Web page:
Posite Race Day - 13th June 1999 @ Hallwood, Vittoria, NSW, Australia
What a day!. It would seem that many postie races stick in
your mind for one reason or another, but the June long weekend
had to take the cake. Bits of Hallwood terra-firma are still
being expelled from my nose and eyes, my knees, thumbs and toes
are still in hiding and I believe that this hacking cough that I
have developed since the day will stay with me till summer.
But amidst all of these downfalls, the 'Ride-of-the day' trophy has now found place of pride on the bookshelf and I haven't washed my helmet and boots down yet.
Let me tell you about the day.
Wayne (me bro) and I spent Saturday back on home town turf, performing the final tightenings and mixes and lubes that every good steppie needs before a race. My bike, the old Violet Crumble, is slowing down in its old age, so I'm happy that it just gets around the track and keeps on the same lap as every-one else. Wayne, on the other hand, has the shining blade in the team defenses- his bike, the 'Techni Coloured Yawn'. Many hours have been spent, bring this little beast up to specs. With it's engine, suspension and exhaust mods', it feels nothing like a Steppie to ride. After riding you standard postie for a few races and then to jump on this thing, it feels as though you wouldn't get around the first turn, but the ride position and bars are very easy to get used to.
Anyway, we hit the road on a chilly Sunday morning under a very threatening sky. And had a good long hard think (it's a 2 hour drive) whether the day was realy worth it. Snow was forecast with generally windy showery weather during the afternoon.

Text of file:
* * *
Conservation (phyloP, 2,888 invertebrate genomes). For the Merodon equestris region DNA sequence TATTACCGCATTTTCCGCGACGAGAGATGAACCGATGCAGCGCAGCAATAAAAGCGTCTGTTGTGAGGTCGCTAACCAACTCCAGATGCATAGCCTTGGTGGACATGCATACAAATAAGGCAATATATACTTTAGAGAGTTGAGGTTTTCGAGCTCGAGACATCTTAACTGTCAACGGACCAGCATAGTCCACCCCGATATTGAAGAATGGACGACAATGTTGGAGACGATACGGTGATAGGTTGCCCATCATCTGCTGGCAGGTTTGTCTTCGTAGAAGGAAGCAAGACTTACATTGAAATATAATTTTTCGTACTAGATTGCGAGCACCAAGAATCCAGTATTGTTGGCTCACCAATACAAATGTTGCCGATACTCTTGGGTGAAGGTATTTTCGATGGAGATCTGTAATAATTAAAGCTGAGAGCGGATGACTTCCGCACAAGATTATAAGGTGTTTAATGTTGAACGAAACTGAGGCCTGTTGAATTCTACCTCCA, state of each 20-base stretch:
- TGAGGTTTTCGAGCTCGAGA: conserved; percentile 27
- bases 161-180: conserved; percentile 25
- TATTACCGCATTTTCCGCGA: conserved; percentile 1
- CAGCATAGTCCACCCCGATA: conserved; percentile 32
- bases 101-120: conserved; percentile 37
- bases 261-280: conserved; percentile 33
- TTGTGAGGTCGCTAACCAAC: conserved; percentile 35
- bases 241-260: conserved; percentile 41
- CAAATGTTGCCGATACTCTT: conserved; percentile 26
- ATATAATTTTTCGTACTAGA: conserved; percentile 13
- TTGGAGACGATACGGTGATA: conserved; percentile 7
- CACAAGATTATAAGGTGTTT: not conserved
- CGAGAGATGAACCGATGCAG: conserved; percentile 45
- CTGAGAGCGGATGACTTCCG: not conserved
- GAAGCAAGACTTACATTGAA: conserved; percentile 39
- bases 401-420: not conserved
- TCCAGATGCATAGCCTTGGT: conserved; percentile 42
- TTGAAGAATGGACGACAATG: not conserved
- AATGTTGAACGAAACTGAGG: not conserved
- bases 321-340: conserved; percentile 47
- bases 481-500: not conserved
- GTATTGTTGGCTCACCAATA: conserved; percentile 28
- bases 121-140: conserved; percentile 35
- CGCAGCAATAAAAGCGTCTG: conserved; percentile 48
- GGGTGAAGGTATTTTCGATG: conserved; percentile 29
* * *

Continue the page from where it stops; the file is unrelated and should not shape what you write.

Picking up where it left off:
Upon arrival to the track, things were looking up. No mud, no water, no polar bears. There was even a slight dust rising from the track surface.
We unloaded and joined the milling throng, even ran a few races. Various riders were looking tight and fast. Wayne was back in most of the packs. The methanol powered Parko bike and the polished Blayney boys were usually up front. After the 5 lappers, we lined up for a 4X3 team relay event. By the second change over, the very low dark shy open up and track conditions were changed from firm and pliable to "Hey* whoah #%*, what tha %#$**# !!!". Riding styles changed considerably too from "I know my lines and I am gonna stick to them !" to well, I'm not dropping the bike again on that corner, what about this cornaaaaarrrrrrhhhh!!.
And that's when it got even colder. When we arived it was just plain old nasty cold, now it was blooooody freeezing! The horizontal sleet didn't help as everybody packed into the slab-walled-shed and discussed if the enduro was gonna' be a gonna'. Somewhere the sences were numbed enough to loose and we decided that a one hour enduro was the way to go. The sleet wasn't easing up either. 7 Brazen teams set out to the start line with the plastic bags strapped around the knees and cold icy water dripping off visors and fingertips. I drew the short straw and went out to ride the first leg. My ever faithful team member put an extra Driza-bone on and went back to the fire. We set of in a easterly wet gale at 3.00pm.